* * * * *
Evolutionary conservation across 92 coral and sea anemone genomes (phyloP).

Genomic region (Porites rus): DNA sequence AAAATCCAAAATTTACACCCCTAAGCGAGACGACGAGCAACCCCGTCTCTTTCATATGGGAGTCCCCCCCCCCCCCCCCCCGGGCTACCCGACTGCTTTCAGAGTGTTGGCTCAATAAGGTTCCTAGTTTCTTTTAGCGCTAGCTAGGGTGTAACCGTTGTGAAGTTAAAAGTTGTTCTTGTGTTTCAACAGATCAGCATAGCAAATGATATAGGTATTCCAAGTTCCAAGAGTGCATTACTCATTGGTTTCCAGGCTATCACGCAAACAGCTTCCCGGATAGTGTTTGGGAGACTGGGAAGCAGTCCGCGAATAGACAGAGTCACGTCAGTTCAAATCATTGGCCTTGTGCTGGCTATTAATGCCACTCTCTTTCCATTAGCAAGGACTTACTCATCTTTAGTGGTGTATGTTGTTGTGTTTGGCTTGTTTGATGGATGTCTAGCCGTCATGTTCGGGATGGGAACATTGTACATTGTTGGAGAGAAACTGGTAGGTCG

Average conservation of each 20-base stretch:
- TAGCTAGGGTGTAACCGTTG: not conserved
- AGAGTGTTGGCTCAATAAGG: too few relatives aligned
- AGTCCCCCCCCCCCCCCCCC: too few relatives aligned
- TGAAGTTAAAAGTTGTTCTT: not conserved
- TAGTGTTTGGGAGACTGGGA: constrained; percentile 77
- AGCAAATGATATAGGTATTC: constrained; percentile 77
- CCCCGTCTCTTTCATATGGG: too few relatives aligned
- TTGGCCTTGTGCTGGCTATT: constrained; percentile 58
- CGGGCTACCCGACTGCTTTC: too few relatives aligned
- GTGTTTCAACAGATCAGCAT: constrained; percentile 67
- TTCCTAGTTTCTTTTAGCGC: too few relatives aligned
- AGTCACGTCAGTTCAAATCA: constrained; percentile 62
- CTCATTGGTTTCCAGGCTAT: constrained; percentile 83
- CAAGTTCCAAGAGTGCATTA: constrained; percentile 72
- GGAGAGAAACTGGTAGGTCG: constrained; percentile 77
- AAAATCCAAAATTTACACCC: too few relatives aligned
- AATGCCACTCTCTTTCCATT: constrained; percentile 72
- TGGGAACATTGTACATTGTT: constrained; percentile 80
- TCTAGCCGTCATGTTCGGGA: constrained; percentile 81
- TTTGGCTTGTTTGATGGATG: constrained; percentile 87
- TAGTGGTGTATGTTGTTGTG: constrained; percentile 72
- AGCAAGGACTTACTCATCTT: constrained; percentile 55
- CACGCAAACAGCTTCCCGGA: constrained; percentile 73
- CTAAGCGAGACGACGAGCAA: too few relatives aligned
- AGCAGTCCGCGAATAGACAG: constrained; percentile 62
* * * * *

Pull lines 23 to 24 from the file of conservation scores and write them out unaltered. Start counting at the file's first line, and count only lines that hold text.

- TTTGGCTTGTTTGATGGATG: constrained; percentile 87
- TAGTGGTGTATGTTGTTGTG: constrained; percentile 72